When Napoleon Bonaparte of the French Empire captured what had once been Poland, he established the Duchy of Warsaw (1809) as an independent but subordinate state. The Congress of Vienna (1815) restored the partition of Poland, but gave Kraków its independence, as the Free City of Kraków. The city again became the focus of a struggle for national sovereignty in 1846, during the Kraków Uprising. The uprising failed to spread outside the city to other Polish-inhabited lands, and was put down, resulting in Kraków's annexation by Austria.

After the Austro-Prussian War of 1866, Austria granted autonomy to Galicia, making Polish a language of government and establishing a provincial diet. As this form of Austrian rule was more benevolent than that exercised by Russia and Prussia, Kraków became a Polish national symbol and a center of culture and art. Famous painters, poets and writers of this period include Jan Matejko, Stanisław Ignacy Witkiewicz, Jan Kasprowicz, Juliusz Kossak, Wojciech Kossak Stanisław Wyspiański, and Stanisław Przybyszewski. The latter two were leaders of Polish modernism.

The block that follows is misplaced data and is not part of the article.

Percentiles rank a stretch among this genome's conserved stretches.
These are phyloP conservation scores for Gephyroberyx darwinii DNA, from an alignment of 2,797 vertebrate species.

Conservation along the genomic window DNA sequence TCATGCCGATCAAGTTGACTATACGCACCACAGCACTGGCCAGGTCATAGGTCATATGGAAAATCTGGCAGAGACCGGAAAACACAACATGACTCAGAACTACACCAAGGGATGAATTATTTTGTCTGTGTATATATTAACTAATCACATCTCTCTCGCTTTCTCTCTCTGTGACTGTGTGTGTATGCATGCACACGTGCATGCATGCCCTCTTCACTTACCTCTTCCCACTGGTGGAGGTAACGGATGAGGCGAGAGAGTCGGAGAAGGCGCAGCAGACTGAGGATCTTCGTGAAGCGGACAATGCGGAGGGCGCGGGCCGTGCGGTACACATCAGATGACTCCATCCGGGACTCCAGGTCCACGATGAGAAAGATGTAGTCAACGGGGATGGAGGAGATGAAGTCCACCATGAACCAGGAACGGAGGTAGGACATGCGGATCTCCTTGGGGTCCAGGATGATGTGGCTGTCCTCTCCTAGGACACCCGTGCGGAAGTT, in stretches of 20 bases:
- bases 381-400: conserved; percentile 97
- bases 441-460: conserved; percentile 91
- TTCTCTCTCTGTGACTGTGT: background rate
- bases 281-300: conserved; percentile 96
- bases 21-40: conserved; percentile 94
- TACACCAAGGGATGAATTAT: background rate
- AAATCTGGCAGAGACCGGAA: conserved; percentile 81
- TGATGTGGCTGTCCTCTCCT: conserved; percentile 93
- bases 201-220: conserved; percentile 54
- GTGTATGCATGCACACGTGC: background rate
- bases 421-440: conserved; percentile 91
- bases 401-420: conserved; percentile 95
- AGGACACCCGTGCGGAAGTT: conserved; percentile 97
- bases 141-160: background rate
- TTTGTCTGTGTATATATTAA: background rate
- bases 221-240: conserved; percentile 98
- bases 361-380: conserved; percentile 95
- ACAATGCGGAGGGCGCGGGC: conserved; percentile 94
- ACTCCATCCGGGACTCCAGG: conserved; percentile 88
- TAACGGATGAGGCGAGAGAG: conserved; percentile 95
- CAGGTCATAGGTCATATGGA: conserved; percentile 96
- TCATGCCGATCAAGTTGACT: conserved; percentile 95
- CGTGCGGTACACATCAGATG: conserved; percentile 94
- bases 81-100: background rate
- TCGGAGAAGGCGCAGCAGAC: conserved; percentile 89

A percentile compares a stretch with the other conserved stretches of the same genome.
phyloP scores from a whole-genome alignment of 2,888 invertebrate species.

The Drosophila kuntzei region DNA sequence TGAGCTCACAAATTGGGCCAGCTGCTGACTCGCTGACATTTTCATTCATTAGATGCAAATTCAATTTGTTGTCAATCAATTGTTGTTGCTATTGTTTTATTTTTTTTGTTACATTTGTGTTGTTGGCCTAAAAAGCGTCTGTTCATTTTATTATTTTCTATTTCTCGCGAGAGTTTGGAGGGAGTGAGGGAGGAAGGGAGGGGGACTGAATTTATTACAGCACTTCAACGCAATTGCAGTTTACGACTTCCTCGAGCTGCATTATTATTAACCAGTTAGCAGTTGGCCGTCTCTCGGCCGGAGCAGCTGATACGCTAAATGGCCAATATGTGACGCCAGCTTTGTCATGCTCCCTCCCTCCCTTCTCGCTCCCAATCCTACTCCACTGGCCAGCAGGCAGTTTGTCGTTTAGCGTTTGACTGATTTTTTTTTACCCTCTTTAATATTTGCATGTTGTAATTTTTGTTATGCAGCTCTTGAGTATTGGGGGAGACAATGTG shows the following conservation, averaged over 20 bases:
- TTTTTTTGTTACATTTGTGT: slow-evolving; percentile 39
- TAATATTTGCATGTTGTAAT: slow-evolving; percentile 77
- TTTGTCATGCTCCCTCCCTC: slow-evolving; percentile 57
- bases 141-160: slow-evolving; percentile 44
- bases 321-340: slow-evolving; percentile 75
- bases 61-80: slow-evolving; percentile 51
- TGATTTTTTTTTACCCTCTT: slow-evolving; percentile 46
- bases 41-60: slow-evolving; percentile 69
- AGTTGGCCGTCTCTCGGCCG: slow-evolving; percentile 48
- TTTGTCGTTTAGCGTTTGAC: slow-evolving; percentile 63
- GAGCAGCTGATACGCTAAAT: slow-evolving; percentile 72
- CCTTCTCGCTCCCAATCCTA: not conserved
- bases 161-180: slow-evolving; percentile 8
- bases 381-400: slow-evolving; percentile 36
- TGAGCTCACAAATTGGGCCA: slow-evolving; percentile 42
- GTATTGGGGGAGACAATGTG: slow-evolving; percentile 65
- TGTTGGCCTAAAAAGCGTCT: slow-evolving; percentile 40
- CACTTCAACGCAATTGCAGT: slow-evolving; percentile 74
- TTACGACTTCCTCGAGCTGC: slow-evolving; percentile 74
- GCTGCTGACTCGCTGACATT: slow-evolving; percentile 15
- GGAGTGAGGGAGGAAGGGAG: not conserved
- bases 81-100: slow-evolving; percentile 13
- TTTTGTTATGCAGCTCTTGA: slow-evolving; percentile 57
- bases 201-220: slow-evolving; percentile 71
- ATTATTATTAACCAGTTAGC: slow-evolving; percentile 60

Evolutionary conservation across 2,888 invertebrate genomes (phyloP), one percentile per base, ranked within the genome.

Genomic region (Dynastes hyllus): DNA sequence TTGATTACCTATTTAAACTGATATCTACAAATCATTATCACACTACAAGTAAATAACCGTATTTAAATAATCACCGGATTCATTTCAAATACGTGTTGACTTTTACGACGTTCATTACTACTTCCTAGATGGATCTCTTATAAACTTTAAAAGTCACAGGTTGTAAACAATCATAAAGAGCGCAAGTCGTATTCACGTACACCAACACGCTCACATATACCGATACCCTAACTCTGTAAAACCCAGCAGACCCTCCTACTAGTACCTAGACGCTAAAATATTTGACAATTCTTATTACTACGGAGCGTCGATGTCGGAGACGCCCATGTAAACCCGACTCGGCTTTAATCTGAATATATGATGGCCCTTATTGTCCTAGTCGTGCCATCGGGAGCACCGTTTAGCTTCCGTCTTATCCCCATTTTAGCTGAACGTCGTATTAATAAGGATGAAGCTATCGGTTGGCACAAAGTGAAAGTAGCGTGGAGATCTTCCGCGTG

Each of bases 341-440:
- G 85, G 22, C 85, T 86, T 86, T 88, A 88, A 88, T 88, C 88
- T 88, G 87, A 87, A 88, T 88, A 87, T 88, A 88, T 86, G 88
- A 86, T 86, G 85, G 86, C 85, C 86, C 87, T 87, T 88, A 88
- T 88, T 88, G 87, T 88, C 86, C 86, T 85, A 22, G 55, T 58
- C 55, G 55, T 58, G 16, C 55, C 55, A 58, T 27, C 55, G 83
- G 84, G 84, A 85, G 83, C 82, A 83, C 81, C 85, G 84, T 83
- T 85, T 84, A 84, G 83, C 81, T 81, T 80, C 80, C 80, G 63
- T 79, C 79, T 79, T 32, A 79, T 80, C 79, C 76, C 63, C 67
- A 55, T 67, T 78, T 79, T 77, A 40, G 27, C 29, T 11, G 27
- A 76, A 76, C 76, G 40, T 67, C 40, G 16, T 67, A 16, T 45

20th century

During the First World War, Kraków Legions led by Jozef Pilsudski set out to fight for the liberation of Poland, in alliance with Austrian and German troops. The Austrians and Germans lost the war, but the terms of the Treaty of Versailles (1919) established the first sovereign Polish state in over a century.